The following has nothing to do with Rennes-le-Château. Or at least it shouldn’t. And it’s true!
On a recent trip to the supermarket I had an incredible ‘ah-ha’ moment with respect to the origins of the Egyptian Ankh. How bizarre is that?
No sooner had I arrived in the breakfast cereal aisle than my shopping cart collided with a woman wearing a blue blazer, jeans, and a tee shirt with an Ankh on it.
‘Sorry! Uh, I should have been more careful,’ I confessed. ‘It wasn’t your fault’, she said, somewhat embarrassed yet slightly perturbed.
‘Thanks,’ I said. ‘Listen, Nice Ankh,’ I blurted, regretting my awkward attempt at small talk from the instant I opened my mouth.
‘Nice Ankh’, I said, ‘on your shirt…’
She replied slowly and with some trepidation, ‘Right. What does it represent?’
Curiously, without hesitation I added, ‘That’s the beauty of it. No one knows for sure. Some think it’s a camel shoe, which would have been quite important from a domestic perspective, while others believe it was meant to represent the reproductive part of a woman’s body’.
‘What a strange conversation’, she said.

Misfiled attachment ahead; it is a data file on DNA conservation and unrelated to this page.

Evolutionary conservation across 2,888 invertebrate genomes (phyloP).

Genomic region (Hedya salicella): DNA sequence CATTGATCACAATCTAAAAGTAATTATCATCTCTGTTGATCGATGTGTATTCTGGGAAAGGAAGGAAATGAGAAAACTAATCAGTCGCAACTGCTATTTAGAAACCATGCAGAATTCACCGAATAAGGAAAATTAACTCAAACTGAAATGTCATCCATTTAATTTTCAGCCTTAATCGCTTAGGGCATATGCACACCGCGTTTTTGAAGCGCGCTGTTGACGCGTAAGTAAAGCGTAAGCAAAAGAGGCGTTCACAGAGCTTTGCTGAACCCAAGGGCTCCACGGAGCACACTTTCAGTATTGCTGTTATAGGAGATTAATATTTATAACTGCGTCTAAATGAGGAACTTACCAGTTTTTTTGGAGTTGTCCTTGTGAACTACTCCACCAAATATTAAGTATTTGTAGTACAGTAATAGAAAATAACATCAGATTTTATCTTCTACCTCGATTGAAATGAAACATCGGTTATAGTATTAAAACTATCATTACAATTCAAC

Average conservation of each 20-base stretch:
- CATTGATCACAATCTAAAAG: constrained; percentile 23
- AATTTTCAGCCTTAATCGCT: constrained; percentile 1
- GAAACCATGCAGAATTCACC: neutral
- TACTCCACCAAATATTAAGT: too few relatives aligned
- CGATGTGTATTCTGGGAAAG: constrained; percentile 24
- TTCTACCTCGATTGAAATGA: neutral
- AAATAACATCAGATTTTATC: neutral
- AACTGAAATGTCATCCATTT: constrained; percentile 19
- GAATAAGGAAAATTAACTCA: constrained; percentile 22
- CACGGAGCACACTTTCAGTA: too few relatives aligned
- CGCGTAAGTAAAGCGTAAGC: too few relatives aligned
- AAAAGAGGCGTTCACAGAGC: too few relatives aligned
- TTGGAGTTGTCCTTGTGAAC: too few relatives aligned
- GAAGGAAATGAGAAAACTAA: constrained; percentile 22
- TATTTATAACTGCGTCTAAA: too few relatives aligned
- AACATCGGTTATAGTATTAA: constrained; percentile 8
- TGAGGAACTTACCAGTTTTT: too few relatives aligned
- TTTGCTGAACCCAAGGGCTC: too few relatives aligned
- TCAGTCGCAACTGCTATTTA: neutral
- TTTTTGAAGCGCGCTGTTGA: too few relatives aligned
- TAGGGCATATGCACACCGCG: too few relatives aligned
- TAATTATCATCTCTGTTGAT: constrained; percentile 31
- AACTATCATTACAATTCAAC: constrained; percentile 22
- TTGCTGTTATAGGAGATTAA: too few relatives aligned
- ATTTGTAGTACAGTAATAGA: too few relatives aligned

‘Sorry’, I said. ‘I didn’t mean to be intrusive’
‘No’ she said, ‘I just meant it’s an interesting conversation’.
“Well, never mind’, I said, feeling more than a little anxious. ‘In any case, nice Ankh’.
She responded warily, ‘Actually, it’s not an Ankh’.
Awkwardly, and somewhat stubbornly I retorted, ‘I believe it is’.
With unquestionable resolve, she slowly opened her blue blazer and revealed what was unambiguously an Anchor! “It’s an Anchor” she said “not an Ankh”.
Bewildered at my mistake, but excited nonetheless, I replied, “Why of course, it’s an anchor, clearly. Sorry, you’re absolutely right. But funny how it looks just like an Ankh when you cover the side bits of the bottom half of the Anchor with your blazer”.
In that moment it dawned on me, the Ankh is commonly referred to as ‘The Key to the Nile‘, and what could be more of a ‘Key’ to a river than an Anchor, without which, royal ceremonies, and especially everyday domestic life, could not transpire. And linguistically the similarity is striking; i.e. Ankh/Anchor.
Further, the Pharaoh would need to be centred, or grounded in his reign, in this life, and in the next. Could that be why the Pharaoh is often depicted holding two Ankh’s? Was the Anchor synonymous with the Ankh – the grounding mechanism in this life, and the next?
We parted ways with me thanking her for the insight, and my mumbling something about needing to do some research on the matter. I restocked on my Almond and Hazel Nut Muesli and headed for the checkout, oblivious to the rest of my shopping list.